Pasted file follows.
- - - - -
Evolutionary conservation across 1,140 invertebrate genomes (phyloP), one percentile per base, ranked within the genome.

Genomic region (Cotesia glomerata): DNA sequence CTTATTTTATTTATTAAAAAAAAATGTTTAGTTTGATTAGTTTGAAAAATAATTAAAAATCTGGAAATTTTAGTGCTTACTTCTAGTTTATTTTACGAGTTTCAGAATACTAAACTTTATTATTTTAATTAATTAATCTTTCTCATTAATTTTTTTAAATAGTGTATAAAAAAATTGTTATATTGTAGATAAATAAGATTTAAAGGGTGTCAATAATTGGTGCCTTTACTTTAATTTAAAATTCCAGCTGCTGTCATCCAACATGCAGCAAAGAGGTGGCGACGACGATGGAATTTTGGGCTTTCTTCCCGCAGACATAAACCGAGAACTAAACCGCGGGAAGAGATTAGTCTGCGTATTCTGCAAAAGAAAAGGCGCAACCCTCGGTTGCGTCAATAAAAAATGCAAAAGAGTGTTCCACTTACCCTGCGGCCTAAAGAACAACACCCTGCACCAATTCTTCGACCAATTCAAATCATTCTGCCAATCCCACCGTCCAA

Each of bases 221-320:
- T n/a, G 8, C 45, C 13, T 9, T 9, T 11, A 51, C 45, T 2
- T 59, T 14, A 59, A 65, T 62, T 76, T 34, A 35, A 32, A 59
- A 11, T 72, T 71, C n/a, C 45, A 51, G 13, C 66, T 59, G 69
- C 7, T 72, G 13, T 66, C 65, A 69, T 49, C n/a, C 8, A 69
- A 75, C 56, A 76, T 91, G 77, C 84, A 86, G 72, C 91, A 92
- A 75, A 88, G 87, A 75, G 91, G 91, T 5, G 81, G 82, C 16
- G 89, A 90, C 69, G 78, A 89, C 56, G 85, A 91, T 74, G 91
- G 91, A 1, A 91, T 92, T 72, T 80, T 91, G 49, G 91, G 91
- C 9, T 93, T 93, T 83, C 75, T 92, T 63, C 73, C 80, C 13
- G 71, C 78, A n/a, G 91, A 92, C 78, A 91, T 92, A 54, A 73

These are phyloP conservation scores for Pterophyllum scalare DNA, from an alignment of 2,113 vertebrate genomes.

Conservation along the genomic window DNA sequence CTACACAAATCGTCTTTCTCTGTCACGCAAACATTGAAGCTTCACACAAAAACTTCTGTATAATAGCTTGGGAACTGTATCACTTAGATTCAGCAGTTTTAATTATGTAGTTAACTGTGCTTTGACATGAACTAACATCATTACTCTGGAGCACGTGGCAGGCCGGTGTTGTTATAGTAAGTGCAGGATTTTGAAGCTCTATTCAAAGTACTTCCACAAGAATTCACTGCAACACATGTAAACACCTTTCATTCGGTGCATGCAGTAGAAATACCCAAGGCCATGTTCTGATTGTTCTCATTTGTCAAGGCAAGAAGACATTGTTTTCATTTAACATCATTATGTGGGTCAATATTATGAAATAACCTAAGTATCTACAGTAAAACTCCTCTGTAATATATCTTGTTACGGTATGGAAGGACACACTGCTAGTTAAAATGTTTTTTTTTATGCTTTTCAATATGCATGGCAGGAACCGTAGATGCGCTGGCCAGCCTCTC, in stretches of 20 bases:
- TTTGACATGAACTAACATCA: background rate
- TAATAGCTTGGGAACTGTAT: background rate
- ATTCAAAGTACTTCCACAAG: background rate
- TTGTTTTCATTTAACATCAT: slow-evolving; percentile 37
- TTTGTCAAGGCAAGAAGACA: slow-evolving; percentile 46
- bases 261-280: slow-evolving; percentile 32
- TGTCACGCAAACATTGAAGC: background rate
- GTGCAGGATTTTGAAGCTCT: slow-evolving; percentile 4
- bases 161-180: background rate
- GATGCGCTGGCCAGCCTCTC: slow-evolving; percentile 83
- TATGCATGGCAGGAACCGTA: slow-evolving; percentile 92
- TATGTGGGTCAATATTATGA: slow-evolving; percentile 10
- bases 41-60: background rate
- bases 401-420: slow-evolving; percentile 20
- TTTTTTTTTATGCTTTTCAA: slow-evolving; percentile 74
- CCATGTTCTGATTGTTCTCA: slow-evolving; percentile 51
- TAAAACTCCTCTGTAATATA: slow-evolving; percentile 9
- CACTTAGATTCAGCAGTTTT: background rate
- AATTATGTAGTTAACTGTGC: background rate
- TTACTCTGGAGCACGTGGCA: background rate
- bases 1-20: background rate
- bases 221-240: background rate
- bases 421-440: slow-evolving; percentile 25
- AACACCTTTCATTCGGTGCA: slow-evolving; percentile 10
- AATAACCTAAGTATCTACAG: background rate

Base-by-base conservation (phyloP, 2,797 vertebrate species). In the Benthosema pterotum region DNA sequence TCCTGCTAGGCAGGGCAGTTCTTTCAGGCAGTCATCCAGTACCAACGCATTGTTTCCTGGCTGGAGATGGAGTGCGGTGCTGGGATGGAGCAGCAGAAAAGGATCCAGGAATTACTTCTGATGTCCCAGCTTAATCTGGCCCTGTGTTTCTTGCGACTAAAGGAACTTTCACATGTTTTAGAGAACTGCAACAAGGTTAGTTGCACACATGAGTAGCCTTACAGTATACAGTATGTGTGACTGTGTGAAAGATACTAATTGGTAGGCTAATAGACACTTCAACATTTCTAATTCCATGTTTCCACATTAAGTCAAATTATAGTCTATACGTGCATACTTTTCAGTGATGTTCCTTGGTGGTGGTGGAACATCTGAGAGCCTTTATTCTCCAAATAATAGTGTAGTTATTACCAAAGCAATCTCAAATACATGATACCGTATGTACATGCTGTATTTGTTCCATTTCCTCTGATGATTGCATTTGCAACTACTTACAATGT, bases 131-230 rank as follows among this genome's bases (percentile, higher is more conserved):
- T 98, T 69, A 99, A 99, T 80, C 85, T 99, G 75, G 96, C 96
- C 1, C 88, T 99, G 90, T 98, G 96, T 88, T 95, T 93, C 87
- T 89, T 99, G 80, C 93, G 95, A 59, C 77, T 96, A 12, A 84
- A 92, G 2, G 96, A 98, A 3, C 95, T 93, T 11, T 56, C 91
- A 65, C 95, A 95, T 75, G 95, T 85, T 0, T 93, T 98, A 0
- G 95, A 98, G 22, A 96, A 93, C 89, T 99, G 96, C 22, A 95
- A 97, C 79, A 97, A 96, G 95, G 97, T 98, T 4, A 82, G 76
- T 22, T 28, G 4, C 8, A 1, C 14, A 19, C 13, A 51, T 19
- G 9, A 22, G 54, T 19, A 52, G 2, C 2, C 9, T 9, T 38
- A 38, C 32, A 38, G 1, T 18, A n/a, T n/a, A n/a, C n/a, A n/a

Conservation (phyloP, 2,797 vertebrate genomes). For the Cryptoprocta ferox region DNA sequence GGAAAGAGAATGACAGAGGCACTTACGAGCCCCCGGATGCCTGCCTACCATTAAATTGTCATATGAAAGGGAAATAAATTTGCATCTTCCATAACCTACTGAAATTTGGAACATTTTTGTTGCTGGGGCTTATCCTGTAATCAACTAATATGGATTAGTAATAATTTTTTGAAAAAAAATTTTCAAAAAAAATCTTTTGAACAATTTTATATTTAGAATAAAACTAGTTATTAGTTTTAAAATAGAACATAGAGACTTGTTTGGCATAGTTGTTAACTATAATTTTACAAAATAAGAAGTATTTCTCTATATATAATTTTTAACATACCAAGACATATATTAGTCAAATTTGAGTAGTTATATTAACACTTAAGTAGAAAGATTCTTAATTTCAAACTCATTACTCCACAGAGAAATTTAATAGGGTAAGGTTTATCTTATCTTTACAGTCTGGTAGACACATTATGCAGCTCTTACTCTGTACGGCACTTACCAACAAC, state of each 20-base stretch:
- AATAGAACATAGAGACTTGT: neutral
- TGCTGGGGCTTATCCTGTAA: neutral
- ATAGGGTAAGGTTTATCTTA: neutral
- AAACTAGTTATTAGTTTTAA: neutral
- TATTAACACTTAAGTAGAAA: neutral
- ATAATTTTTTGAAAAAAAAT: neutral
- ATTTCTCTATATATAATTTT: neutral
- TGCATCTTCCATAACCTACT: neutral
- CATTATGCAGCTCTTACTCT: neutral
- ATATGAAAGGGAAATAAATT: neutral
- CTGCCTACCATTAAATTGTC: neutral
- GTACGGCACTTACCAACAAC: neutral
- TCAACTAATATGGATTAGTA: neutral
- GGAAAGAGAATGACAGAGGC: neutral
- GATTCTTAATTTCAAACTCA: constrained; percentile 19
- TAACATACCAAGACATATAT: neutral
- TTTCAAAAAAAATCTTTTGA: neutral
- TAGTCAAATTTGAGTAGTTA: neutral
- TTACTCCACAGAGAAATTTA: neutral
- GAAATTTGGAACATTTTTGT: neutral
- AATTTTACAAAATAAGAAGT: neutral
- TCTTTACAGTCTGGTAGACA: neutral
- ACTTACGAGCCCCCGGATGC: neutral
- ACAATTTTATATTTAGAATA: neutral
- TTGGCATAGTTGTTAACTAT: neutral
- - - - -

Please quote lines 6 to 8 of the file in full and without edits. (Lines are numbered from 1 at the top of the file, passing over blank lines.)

- A 11, T 72, T 71, C n/a, C 45, A 51, G 13, C 66, T 59, G 69
- C 7, T 72, G 13, T 66, C 65, A 69, T 49, C n/a, C 8, A 69
- A 75, C 56, A 76, T 91, G 77, C 84, A 86, G 72, C 91, A 92